SEARCH
DESIGN CITIES
EGO MAGAZINE
ARCHIVES
Monsengwo Kejwamfi Moke : Father of the Popular painting movement in Congo
Monsengwo Kejwamfi Moke
Father of the Popular painting movement in Congo
Zateke Mbala, April 28, 2008
Monsengwo Kejwamfi, called Moke
Monsengwo Kejwamfi, called Moke
 
Moke was a painter reporter of city life. Considered the father of the Popular painting movement in Zaïre (the Democratic Republic of Congo), Moke arrived in Kinshasa in 1960, the Zaïre gained its independence from Belgium. As a 10-year-old orphan, he supported himself by painting landscapes of discarded pieces of cardboard. He eventually set up a studio in KInsahasa and immersed himself in the daily life of the city from which he drew his inspiration. Born 1950, Ibe, Bandundu Province, Democratic Republic of Congo and seen rightly as a “painter reporter” of city life, Moke was among the leading artists of the school of popular painting that sprung up in Kinshasa in the first decade of Zaïre’s independence. He arrived in Kinshasa at the age of ten, living hand to mouth and day by day. Discovering that there was a market for paintings, he taught himself how to render landscapes on discarded pieces of cardboard. In 1965 he painted a picture representing General Mobutu waving to the crowds as he led the parade commemorating Independence Day; this composition, which he returned to many times in later years, launched Moke’s career. He set up a studio at the crossroads of Kasa Vubu and Bolobo avenues, the district where many billboard and advertising artists worked, and immersed himself in the daily life of the city from which he drew his inspiration.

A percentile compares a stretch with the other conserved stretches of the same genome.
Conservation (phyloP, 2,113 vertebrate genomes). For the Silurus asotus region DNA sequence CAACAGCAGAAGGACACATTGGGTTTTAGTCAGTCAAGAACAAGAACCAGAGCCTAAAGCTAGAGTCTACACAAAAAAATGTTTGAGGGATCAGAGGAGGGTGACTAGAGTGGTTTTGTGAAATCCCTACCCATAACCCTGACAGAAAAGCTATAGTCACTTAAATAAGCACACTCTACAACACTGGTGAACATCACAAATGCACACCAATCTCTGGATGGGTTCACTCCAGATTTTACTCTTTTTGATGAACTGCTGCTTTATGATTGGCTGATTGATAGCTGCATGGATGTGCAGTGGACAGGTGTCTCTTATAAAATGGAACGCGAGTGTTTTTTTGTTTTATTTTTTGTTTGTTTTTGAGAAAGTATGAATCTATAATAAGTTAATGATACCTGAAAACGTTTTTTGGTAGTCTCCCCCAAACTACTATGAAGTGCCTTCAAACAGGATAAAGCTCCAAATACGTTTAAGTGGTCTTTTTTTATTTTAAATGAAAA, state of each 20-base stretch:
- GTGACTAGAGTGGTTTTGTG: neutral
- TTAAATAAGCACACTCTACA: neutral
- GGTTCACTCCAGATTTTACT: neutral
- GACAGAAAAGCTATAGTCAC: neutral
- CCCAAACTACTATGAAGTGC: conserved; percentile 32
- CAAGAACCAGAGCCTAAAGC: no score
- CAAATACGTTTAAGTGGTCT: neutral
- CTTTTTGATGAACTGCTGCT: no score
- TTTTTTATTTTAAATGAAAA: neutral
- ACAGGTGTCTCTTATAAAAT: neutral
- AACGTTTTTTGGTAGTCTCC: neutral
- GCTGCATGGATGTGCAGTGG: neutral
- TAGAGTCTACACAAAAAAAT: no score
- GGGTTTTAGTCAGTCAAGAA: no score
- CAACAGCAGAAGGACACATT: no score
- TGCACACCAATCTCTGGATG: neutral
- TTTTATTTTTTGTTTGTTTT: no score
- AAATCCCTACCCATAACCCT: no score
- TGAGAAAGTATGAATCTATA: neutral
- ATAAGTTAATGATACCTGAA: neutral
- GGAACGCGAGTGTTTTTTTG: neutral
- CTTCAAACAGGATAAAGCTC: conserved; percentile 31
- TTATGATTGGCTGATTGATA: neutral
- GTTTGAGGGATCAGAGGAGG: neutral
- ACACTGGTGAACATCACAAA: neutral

Monsengwo Kejwamfi, called Moke
Monsengwo Kejwamfi, called Moke
 
Moke_Untitled
Moke_Untitled
 
    1  2  3  4   >
PRINTSEND TO A FRIENDTOP OF PAGE
BOUTIQUE HOTELS
CALENDAR
NEWSLETTER


North Face Sale